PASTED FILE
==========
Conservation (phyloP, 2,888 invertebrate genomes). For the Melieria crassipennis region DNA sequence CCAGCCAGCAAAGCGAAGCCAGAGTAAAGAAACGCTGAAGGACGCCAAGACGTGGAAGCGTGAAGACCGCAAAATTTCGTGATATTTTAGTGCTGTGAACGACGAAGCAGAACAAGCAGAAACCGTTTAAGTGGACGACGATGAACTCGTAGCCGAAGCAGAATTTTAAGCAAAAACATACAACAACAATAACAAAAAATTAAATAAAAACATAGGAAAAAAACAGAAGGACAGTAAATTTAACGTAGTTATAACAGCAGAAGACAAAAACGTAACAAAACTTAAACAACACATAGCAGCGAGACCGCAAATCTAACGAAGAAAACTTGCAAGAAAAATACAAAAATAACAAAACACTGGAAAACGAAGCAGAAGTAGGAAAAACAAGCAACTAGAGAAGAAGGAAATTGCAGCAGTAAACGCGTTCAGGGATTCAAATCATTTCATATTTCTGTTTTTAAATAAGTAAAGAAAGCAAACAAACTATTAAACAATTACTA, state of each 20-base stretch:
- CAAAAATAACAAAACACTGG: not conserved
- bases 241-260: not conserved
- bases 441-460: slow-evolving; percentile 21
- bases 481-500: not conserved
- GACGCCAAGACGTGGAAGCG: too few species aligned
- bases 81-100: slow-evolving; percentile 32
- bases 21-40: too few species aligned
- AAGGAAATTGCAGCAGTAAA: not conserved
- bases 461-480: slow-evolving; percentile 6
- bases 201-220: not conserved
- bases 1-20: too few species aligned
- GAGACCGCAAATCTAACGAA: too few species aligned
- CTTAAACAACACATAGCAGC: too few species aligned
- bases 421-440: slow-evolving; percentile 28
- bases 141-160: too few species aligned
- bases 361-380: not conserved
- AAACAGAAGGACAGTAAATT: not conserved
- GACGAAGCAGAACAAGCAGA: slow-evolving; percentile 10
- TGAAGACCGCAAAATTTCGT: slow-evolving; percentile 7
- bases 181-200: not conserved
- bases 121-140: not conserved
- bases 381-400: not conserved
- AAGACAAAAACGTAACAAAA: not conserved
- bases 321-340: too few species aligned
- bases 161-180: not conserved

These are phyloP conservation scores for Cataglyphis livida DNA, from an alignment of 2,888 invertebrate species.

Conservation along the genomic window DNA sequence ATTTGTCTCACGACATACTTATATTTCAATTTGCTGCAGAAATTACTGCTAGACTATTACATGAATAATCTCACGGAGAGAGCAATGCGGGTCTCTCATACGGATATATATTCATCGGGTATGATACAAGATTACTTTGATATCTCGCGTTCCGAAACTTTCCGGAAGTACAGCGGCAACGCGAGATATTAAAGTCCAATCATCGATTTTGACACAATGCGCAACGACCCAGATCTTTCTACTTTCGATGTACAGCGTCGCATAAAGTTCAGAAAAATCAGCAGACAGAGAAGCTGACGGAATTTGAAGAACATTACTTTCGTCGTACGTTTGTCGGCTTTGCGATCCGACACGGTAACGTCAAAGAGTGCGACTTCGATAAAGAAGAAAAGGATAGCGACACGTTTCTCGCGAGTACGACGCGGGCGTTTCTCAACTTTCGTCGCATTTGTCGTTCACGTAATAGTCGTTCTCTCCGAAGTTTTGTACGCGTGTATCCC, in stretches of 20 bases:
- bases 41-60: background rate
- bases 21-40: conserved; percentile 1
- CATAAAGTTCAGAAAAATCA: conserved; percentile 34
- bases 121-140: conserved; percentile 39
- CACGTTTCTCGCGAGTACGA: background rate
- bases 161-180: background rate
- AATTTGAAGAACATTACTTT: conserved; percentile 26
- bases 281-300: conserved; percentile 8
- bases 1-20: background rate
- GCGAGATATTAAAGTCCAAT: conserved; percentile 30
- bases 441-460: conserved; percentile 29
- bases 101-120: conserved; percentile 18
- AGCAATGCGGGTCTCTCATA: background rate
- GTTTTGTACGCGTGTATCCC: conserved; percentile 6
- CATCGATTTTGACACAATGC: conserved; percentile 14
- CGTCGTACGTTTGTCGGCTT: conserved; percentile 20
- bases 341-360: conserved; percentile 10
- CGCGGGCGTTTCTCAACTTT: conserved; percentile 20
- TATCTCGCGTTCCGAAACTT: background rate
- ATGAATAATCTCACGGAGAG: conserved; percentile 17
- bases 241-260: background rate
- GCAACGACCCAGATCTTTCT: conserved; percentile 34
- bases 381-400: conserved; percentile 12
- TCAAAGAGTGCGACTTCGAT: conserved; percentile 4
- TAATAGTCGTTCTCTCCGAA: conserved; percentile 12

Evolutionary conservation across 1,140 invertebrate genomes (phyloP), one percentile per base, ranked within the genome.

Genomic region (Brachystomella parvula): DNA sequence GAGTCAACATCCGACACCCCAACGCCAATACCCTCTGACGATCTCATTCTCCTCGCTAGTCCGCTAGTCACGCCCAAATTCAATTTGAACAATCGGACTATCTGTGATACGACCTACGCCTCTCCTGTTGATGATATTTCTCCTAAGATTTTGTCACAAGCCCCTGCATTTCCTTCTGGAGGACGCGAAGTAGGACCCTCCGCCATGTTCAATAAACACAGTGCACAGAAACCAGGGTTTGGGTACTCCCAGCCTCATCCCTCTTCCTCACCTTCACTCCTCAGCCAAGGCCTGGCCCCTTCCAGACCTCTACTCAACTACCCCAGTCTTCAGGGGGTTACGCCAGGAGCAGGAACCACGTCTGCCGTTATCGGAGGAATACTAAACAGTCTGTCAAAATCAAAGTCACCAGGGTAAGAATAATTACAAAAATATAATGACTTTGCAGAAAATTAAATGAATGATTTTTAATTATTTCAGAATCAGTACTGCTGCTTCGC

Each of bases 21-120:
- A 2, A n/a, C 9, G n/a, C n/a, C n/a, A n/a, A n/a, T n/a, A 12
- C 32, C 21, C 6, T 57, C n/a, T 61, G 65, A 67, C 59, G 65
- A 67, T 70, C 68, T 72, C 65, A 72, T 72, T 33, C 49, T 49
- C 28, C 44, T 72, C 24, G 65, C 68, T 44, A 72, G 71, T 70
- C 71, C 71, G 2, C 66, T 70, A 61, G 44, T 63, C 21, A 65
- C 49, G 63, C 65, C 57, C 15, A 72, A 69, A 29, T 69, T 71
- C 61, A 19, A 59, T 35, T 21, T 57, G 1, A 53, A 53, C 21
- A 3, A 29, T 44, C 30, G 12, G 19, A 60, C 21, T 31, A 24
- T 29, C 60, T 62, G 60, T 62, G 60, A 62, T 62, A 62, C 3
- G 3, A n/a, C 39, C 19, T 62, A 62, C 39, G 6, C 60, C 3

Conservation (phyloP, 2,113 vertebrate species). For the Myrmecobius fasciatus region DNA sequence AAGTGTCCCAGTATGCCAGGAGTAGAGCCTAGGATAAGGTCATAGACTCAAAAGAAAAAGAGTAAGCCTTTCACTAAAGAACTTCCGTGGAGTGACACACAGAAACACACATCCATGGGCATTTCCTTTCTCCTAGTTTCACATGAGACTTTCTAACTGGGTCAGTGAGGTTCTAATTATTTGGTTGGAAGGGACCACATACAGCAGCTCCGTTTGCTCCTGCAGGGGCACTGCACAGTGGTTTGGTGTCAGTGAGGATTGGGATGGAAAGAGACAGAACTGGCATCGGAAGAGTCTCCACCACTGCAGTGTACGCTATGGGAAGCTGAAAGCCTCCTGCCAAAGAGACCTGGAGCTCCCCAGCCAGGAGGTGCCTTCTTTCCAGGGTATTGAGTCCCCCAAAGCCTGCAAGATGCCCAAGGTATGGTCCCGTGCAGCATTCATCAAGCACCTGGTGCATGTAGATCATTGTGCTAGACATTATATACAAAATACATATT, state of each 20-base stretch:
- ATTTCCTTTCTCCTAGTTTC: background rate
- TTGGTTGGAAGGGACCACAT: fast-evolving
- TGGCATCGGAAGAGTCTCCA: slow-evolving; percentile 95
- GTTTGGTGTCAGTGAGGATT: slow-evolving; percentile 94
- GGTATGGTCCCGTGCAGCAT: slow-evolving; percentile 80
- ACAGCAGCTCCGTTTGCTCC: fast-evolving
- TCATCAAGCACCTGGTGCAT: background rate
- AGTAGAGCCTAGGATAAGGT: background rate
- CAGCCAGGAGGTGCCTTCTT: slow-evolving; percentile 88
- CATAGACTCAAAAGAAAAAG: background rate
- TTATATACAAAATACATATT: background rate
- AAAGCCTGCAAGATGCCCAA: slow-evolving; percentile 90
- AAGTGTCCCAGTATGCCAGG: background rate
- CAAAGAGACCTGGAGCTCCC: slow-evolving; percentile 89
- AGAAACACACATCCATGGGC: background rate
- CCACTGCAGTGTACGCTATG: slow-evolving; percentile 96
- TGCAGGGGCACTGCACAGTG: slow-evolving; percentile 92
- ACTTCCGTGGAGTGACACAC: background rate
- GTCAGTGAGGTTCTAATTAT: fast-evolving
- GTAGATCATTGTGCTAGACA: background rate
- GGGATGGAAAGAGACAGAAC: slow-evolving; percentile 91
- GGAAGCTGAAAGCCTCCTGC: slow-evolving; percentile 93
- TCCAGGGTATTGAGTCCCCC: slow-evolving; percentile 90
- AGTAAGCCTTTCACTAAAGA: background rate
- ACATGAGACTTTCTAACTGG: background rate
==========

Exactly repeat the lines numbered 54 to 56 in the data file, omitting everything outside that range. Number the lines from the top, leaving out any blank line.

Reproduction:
Evolutionary conservation across 1,140 invertebrate genomes (phyloP), one percentile per base, ranked within the genome.

Genomic region (Brachystomella parvula): DNA sequence GAGTCAACATCCGACACCCCAACGCCAATACCCTCTGACGATCTCATTCTCCTCGCTAGTCCGCTAGTCACGCCCAAATTCAATTTGAACAATCGGACTATCTGTGATACGACCTACGCCTCTCCTGTTGATGATATTTCTCCTAAGATTTTGTCACAAGCCCCTGCATTTCCTTCTGGAGGACGCGAAGTAGGACCCTCCGCCATGTTCAATAAACACAGTGCACAGAAACCAGGGTTTGGGTACTCCCAGCCTCATCCCTCTTCCTCACCTTCACTCCTCAGCCAAGGCCTGGCCCCTTCCAGACCTCTACTCAACTACCCCAGTCTTCAGGGGGTTACGCCAGGAGCAGGAACCACGTCTGCCGTTATCGGAGGAATACTAAACAGTCTGTCAAAATCAAAGTCACCAGGGTAAGAATAATTACAAAAATATAATGACTTTGCAGAAAATTAAATGAATGATTTTTAATTATTTCAGAATCAGTACTGCTGCTTCGC

Each of bases 21-120: